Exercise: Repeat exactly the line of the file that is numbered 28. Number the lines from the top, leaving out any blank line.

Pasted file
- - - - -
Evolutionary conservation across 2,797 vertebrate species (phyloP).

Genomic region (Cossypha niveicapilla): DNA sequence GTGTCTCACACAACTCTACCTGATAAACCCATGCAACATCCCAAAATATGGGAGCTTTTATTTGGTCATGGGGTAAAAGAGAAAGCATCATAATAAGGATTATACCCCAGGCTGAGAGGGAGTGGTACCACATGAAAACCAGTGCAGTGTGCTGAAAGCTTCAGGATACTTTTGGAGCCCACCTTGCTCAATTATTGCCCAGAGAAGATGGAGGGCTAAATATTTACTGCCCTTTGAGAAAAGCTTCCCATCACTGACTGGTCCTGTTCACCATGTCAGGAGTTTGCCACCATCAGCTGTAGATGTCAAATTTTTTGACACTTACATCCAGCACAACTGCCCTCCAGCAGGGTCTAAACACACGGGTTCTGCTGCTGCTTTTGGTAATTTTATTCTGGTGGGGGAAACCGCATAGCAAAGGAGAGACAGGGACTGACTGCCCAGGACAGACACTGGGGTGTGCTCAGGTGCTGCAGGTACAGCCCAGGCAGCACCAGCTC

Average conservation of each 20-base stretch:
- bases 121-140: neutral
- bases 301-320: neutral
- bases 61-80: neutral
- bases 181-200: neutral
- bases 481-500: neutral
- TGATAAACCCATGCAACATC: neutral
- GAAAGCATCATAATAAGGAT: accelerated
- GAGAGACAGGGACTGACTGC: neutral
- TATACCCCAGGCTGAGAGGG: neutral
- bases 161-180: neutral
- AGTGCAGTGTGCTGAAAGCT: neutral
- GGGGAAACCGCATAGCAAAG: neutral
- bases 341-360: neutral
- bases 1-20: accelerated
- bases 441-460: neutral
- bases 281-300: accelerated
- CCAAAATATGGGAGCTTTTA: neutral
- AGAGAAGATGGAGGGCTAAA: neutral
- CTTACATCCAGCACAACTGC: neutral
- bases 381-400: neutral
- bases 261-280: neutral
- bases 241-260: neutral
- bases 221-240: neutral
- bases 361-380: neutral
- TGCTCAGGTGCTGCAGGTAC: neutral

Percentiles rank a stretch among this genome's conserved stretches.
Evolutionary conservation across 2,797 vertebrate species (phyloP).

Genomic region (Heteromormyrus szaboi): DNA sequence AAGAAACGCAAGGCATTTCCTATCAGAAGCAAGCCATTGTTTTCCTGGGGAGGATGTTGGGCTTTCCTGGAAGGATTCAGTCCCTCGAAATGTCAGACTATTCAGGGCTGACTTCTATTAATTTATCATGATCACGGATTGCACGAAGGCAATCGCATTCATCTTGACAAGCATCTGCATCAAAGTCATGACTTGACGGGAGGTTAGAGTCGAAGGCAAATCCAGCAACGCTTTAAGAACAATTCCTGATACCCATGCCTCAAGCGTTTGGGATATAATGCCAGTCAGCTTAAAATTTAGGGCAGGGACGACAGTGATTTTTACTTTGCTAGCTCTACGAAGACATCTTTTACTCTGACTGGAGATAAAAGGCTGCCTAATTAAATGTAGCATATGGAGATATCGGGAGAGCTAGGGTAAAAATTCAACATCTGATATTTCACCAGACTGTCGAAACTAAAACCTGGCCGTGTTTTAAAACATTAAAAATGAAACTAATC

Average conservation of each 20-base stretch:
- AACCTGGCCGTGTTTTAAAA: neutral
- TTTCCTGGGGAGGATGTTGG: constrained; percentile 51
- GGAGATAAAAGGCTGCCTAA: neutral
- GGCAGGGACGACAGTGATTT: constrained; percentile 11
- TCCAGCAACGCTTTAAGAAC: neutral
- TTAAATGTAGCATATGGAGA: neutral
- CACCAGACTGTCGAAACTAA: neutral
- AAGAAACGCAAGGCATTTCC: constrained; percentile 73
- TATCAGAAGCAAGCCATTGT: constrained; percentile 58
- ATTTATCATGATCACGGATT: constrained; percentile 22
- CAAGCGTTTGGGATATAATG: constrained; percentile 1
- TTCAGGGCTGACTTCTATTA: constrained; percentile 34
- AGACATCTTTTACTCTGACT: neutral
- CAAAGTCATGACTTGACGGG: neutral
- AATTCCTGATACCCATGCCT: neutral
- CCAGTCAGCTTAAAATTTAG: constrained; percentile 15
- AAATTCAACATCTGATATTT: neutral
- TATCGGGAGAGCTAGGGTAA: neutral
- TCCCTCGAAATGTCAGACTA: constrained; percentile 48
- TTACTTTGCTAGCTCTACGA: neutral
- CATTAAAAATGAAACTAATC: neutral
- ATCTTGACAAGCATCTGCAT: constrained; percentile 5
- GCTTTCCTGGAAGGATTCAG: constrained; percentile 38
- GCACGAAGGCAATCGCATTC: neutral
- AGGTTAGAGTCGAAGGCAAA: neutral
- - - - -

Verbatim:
- TGCTCAGGTGCTGCAGGTAC: neutral